The British Library collects charity partners. It unveils a new one every year - and instead of discarding the relationship at the end of 12 months, it is extended indefinitely.
Caroline Cook, HR and business development support manager at the British Library, says the policy, which is in its second year, is designed to give staff the opportunity to contribute to the wider community in a way that suits them. "The idea is to make a portfolio of initiatives and keeping adding to them year after year," she says.
Read International is the second charity to be added to the collection, after the National Literacy Trust in 2008. Read relies on volunteers to collect old textbooks from 1,500 schools across the country and send them to schools in Africa.
The charity, which was formed four years ago, has already forged partnerships with other businesses such as Big Yellow Storage, DHL and Europe Car.
But Rob Wilson, director of Read International, was especially pleased when the British Library approached him, offering to provide hands-on support. "When you're a charity working with books and the British Library wants to get involved, it's about as good as it gets," he says.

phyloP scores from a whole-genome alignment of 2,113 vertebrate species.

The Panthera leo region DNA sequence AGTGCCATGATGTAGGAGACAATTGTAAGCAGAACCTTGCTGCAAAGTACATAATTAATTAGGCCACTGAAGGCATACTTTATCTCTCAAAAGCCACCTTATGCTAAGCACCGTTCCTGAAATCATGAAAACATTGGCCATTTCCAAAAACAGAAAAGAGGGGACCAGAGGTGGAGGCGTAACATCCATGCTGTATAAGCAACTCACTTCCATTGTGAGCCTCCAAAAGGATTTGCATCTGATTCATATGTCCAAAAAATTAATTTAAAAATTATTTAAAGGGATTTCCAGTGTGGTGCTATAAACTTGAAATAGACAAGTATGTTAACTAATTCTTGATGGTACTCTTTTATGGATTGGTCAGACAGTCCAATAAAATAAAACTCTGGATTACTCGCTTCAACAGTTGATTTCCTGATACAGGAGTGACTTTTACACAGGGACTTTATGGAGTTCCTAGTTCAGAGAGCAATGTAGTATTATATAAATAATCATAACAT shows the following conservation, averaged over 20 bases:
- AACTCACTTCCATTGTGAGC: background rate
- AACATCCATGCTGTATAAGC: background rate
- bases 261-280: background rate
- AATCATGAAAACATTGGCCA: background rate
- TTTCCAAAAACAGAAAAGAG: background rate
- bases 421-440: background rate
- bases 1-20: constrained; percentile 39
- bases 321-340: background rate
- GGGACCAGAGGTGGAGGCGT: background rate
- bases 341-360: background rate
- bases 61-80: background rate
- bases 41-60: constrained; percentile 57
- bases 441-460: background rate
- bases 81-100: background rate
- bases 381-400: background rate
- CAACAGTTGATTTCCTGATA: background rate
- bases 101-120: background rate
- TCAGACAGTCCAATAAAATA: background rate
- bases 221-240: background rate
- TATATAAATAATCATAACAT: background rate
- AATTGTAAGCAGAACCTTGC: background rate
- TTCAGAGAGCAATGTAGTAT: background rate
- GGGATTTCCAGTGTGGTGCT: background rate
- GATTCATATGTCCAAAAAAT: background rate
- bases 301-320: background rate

About 150 volunteers have been recruited at the British Library. Most are helping with collecting and sorting books and driving vans.
A team of software developers at the library is also providing more specialist help, developing an electronic book-sorting system for the charity.
At present, volunteers have to sort through all discarded school books by hand and pick out the ones that are relevant to the schools the charity works with. But when the new system is ready, volunteers will just have to scan a barcode to tell them if a book meets the criteria.
Wilson says the software will be worth tens of thousands of pounds and will save hundreds of hours in volunteering time. "It will revolutionise how we sort our books," he says.
Cook says the partnership does not have an end date. "I foresee the relationship with Read will continue until they don't want us any more," she says.